### The beauty (?) of mathematical proofs -- A proof is and is not a dialogue

By Catarina Dutilh Novaes

This is the sixth installment (two more to come!) of my series of posts on the beauty, function, and explanation in mathematical proofs (Part I is herePart II is herePart III is here;Part IV is here; Part V is here). After having introduced the dialogical conception of proofs in the previous post, in this post I explain why proofs do not appear to be dialogues, and what the prospects are for an absolute notion of the explanatoriness of proofs.

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At this point, the reader may be wondering: this is all very well, but obviously deductive proofs are not really dialogues! They are typically presented in writing rather than produced orally (though of course they can also be presented orally, for example in the context of teaching), and if at all, there is only one ‘voice’ we hear, that of Prover. So at best, they must be viewed as monologues. My answer to this objection is that Skeptic may have been ‘silenced’, but he is still alive and well insofar as the deductive method has internalized the role of Skeptic by making it constitutive of the deductive method as such. Recall that the job of Skeptic is to look for counterexamples and to make sure the argumentation is perspicuous. This in turn corresponds to the requirement that each inferential step in a proof must be necessarily truth preserving (and so immune to counterexamples), and that a proof must have the right level of granularity, i.e. it must be sufficiently detailed for the intended audience, in order to achieve its explanatory purpose.

Let us discuss in more detail the phenomenon of different levels of granularity in mathematical proofs, as it is directly related to the issue of explanatoriness. It is well known that the level of detail with which the different steps in a proof are spelled out will vary according to the context: for example, in professional journals, proofs are more often than not no more than proof sketches, where the key ideas are presented. The presupposition is that the intended audience, namely professional mathematicians working on similar topics, would be able to reconstruct the details of the proof should they feel the need to do so (e.g. if they somehow doubt the results). In contrast, in the context of textbooks or in classroom situations, proofs tend to be presented in much more detail, precisely because the intended audience is not expected to have the level of expertise required to reconstruct the proof from a proof-sketch. What is more, the intended audience is in the process of learning the game of formulating and understanding mathematical proofs, and so proofs where each step is clearly spelled out is what is required. Furthermore, different areas within mathematics tend to have different standards of rigor for proofs, again in function of the intended audience.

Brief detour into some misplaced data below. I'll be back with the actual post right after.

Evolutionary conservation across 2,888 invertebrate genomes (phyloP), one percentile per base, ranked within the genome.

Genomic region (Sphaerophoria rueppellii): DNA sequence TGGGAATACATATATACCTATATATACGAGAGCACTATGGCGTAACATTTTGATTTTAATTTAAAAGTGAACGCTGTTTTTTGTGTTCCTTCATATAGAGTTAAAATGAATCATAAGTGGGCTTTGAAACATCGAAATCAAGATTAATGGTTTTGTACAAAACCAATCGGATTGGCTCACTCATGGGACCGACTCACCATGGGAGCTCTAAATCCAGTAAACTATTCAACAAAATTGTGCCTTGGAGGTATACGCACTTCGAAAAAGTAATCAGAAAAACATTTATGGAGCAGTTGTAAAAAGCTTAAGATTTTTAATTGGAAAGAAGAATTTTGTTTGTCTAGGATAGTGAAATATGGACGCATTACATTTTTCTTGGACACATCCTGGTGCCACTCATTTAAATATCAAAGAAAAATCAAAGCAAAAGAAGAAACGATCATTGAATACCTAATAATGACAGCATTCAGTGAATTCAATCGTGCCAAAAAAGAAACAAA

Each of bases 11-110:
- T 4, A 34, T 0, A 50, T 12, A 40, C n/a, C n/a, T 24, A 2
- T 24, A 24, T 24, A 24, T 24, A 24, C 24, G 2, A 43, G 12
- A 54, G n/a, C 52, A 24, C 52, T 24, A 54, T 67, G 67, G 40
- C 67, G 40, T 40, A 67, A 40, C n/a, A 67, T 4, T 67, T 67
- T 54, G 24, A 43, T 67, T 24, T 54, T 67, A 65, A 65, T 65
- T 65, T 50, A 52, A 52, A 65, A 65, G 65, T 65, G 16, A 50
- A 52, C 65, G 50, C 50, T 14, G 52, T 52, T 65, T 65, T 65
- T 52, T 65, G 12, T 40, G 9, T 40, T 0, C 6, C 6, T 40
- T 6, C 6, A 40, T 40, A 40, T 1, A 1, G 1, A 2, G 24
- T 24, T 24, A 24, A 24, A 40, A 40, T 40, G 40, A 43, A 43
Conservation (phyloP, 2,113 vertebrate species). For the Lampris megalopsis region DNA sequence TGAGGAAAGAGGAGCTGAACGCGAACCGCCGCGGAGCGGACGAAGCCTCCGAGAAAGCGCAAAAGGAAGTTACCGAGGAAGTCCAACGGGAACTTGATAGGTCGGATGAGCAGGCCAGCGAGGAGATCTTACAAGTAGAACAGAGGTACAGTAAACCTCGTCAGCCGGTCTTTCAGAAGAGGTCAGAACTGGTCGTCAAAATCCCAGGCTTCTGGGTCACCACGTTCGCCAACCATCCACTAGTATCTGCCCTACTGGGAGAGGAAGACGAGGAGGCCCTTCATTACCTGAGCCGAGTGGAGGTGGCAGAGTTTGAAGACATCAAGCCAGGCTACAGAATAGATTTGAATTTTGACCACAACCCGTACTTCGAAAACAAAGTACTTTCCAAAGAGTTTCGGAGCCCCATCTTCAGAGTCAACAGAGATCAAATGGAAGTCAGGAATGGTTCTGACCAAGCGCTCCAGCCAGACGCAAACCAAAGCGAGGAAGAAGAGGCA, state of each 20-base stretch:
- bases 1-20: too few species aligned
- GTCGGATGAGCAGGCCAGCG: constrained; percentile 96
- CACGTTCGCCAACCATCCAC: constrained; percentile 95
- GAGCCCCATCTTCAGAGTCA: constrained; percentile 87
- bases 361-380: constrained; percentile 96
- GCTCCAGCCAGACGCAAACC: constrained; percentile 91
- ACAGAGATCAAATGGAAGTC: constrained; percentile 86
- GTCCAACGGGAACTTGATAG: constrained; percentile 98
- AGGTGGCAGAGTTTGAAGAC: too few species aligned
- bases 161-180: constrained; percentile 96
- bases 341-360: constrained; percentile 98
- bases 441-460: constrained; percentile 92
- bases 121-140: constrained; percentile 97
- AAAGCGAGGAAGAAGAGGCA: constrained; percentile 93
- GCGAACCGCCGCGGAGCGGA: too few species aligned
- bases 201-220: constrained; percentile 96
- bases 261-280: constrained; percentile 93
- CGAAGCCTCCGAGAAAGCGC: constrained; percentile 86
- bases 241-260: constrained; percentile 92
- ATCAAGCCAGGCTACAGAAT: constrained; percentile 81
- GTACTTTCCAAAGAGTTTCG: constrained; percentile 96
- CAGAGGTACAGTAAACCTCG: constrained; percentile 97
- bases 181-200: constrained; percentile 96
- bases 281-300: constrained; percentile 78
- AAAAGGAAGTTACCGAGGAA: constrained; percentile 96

What the phenomenon of different levels of granularity suggests when it comes to the explanatoriness of proofs is that, for a proof to be explanatory for its intended audience, the right level of granularity must be adopted.[1] If a proof is to be explanatory in the sense of making “something that is initially puzzling less puzzling; an explanation reduces mystery” (Colyvan 2012, 76), the decrease of puzzlement is at least in first instance inherently tied to the agent to whom something should become less puzzling.

Another upshot of this conception is that explanatoriness is better seen as a matter of degrees, i.e. as a comparative notion: a proof may be more or less explanatory (for a given audience) than another proof (of the same or another theorem). For example, reductio ad absurdum proofs are typically viewed as less explanatory than direct proofs, and similarly proofs by cases and proofs by mathematical induction are generally thought to be less explanatory than other kinds of proofs (Lange 2014). But this does not mean that such proofs lack explanatoriness completely. On occasion, a reductio proof may even be more explanatory and convincing than a direct proof of the same theorem, for example if the direct proof is inordinately long whereas the reductio proof is short, perspicuous, and elegant. In fact, Colyvan (2012, 83) convincingly argues that discussing the explanatoriness or lack thereof of proofs in terms of structural families (reductio, by induction, by cases etc.) may not be the most promising approach to take, and that one should look at the details of individual proofs.